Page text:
flotation in rain saturated wheat fields - Page 2 - The Combine Forum
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post #11 of 26 (permalink) Old 06-02-2019, 05:43 PM
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Tracks are THE answer for wet fields. Few years back after 45" of rain I traded for tracks because I knew I had a problem coming. Doesn't matter how much tires were on local machines everything was getting stuck, I was driving around with a 40' head and full hopper. Ruts were "less bad" too. Never regretted that decision and every combine from now on will have tracks.


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post #12 of 26 (permalink) Old 06-02-2019, 05:51 PM
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I totally agree Swman. We were in a mess of mud in the fall of 2016 and I ended up buying a used Lexion with tracks. The tracks with 4wd would go through anything and would not make too big of a mess of the ground.

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post #13 of 26 (permalink) Old 06-02-2019, 06:00 PM
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Originally Posted by SWMan View Post
Tracks are THE answer for wet fields.
Never regretted that decision and every combine from now on will have tracks.
Just as important Claas tracks are better all the time for an assortment of reasons (and those reasons are about to become even more so) other manufacturers are just patch work add ons, not fully integrated nor dedicated.
And far more expensive for a worse setup. Fact.
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post #14 of 26 (permalink) Old 06-02-2019, 06:15 PM
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What ever you end up doing with the front I would definitely find a budget for some 28Lx26’s for the back. Or even wider. CIH have a wider rear now for rice machines.

As said earlier once the grain tank fills the little rears will probably dig in and drag the rest of the machine down or to a standstill.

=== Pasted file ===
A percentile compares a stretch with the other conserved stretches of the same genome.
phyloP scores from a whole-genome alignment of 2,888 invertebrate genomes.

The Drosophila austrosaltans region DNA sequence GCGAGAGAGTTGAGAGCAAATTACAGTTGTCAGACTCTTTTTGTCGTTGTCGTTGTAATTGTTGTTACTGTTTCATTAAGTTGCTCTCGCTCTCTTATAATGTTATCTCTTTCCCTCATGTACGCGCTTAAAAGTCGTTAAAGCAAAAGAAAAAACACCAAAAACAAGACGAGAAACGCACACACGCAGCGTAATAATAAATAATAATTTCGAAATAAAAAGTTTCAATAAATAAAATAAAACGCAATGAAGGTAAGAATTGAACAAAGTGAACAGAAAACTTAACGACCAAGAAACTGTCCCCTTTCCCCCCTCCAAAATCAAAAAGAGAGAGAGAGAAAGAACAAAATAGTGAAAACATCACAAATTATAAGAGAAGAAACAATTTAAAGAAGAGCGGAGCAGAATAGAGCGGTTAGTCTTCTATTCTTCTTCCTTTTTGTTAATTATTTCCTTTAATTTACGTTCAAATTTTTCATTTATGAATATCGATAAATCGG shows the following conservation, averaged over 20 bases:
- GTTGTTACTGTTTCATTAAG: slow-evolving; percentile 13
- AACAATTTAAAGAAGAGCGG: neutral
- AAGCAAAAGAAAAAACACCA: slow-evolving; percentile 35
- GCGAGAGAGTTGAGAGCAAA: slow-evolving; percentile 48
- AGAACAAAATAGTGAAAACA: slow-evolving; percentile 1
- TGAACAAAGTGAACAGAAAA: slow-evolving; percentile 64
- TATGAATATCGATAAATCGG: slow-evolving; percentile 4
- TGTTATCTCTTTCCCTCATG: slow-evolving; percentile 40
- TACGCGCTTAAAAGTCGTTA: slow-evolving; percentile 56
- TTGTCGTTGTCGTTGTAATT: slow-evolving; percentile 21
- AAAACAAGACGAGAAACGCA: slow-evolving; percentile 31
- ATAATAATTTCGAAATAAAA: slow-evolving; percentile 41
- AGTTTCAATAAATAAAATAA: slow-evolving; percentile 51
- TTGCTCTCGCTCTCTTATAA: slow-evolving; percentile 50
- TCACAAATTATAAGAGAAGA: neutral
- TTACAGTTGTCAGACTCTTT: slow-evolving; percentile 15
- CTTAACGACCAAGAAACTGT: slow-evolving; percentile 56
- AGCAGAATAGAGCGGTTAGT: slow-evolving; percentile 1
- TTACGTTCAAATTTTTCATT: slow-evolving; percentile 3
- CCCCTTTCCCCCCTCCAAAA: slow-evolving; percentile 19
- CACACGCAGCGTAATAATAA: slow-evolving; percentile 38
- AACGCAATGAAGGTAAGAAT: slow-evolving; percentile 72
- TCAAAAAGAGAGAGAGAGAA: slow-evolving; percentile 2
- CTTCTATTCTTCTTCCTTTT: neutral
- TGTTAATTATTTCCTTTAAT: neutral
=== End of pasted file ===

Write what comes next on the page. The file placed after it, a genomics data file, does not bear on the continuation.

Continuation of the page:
Your obviously looking to just stay on top of spongey ground but what happens once you sink? Is it bottomless? Hit s bottom and power thru? Is it the type of soil that will clean off a flat shallow treaded tyre?

Square box........
Round pizza.......
Triangle pieces....

Iam confused......


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post #15 of 26 (permalink) Old 06-02-2019, 07:05 PM
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Originally Posted by Greeneagle5 View Post
anyone have experience with LSW1250/45R46 tires in soft conditions ?
A friend of mine has a Lexion 580R and farms in some hilly land with deep black, high organic soil. It is often too wet in the low areas but if you can stay on top of the stubble and root layer you can usually keep going. A few years ago he added the powered rear axle with 750 x 26 Michelins. A good improvement over dragging the rear tires. A couple years ago when faced with extreme wet harvest conditions he upgraded the drivers to 1250 x 46 on a new set of rims that balance the offset as good as you can. They are amazing in soft ground. The rear tires will now make tracks well before the drivers. I have a picture of that showing driving in an inch or two of water and only leaving lug marks in the stubble. I think the 1250s were around $15,000 with rims and it all fits and works very well. Worth the money. Less than an inch of clearance between the top of the tire and the side panel but no problems. The 900 takeoffs make great tires for the NH3 cart too! And you always have a set of spares.
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post #16 of 26 (permalink) Old 06-02-2019, 07:27 PM
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Is this a similar system that you had on your Deere four wheel drive?


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Originally Posted by Don Boles View Post
By pure coincidence this just showed up